Well, that didn't work out for most of my students.
Or maybe it did, depending on the perspective.
One of the physic students earned an A and almost all of the rest failed. We had a nice long conversation and went over all of the problems. I congratulated them on having such an awesome learning opportunity.
I pointed to specific times in class when I was covering a topic and people were playing on their phones. We talked about priorities and choices.
I didn't yell and I didn't shame them. I am in no position to judge anyone who gets distracted by technology or shiny objects.
They took excellent notes and asked very good questions as we were going over the problems. I hope that this was a wake-up call to the student who think they can skate by without paying attention and I think it might be.
At the end, I reminded them that I care about their learning and, as long as they can demonstrate that they know the material, I'll happily change the grades. I gave an alternate assignment for them to do if they wished.
"When's it due?"
"Whenever you finish it."
They worked very hard for the remainder of the period. I hope I can keep this momentum up.
And then I kept replaying the near-tears of one of my students. I couldn't get them out of my head and I began to feel guilt and doubt.
This didn't come from her reaction, but my reaction to her reaction. I immediately began to ask myself if the test had been fair. Had I taught all of the material? Had I taught it correctly? Had I done enough to make sure they understood? She is a hard worker and I automatically think that if she didn't do well on the test, that the failing was mine.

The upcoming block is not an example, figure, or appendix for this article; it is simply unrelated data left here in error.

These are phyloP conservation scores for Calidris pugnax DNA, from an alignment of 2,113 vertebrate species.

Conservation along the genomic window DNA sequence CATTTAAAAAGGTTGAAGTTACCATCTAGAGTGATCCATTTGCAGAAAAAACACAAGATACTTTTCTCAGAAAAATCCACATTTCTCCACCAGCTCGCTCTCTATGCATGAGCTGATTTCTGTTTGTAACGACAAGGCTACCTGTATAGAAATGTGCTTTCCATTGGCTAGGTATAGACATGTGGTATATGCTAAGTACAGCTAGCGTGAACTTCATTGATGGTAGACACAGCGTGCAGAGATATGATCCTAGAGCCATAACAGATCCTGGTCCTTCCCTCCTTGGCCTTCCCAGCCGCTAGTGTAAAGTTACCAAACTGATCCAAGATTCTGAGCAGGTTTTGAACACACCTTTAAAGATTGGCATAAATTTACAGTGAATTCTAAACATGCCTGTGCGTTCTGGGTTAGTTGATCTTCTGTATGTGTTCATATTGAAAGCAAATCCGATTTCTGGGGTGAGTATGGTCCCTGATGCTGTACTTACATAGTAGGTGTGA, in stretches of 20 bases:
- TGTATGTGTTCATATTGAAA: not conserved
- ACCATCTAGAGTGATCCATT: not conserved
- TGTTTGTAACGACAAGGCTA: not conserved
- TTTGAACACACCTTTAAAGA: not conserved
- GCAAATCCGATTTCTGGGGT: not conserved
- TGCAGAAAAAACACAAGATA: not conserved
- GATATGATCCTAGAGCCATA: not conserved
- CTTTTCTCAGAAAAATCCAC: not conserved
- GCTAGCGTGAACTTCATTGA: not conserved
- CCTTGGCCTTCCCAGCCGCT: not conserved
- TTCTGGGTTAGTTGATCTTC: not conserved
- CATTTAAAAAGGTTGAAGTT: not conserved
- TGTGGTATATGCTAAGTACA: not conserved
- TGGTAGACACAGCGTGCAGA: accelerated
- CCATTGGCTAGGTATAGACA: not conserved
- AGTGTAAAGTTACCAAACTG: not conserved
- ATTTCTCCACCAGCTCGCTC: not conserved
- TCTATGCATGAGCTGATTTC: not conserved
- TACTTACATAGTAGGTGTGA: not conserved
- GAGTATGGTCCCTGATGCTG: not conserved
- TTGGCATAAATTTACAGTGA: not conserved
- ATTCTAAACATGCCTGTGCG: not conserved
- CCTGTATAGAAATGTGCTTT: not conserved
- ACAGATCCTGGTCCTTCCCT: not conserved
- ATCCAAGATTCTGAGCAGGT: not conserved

At the same time, there were several students who did MUCH worse and invoked no such remorse from me. It was easy for me to look at their scores and say "they weren't paying attention. I covered this material and they talked over me."
I'm deeply bothered by how I am able to hold both of these thoughts in my head at the same time. I recognize that they aren't mutually exclusive, but it makes me wonder why I feel doubt and guilt for the low scores of one student, but not another.
Clearly, there are students who are the makers of their own demise. They make choices that aren't beneficial to their grades and I don't hold that against them.
When I first started teaching, I hated giving out bad grades because I didn't want the kids to hate me.
Now I worry that I haven't properly taught the material.
One of the students went to the guidance department to get his schedule changed. He sat in my room under a palpable cloud of despair before he left.
I caught up with him later and urged him not to drop the course. I told him that I believed in him and his ability to learn the material.
He said he didn't.
I told him that I would do whatever I needed to do to help him be successful. This class is a stretch for him. I worry, however, that if he drops it, he'll see his quitting as a character flaw. I truly believe that he will get more from struggling in my class than from coasting through an easier one.
So why didn't I object when two other students dropped my course earlier?
Why don't I offer the same advice to the rest of my students?
I don't offer it because I don't believe it.
But why not?
Justin, if it helps I feel the same kinds of doubt in my Algebra 2 classes, when fully 'compliant' students (those who attend regularly and attentively, taking notes and attempting homework) fail exams versus students who are clearly focused on things other than class. But there are many reasons why students don't do well in a particular subject, reasons that have nothing to do with you. At least that's what I tell myself when I'm able to put aside the same doubts you are having.ReplyDelete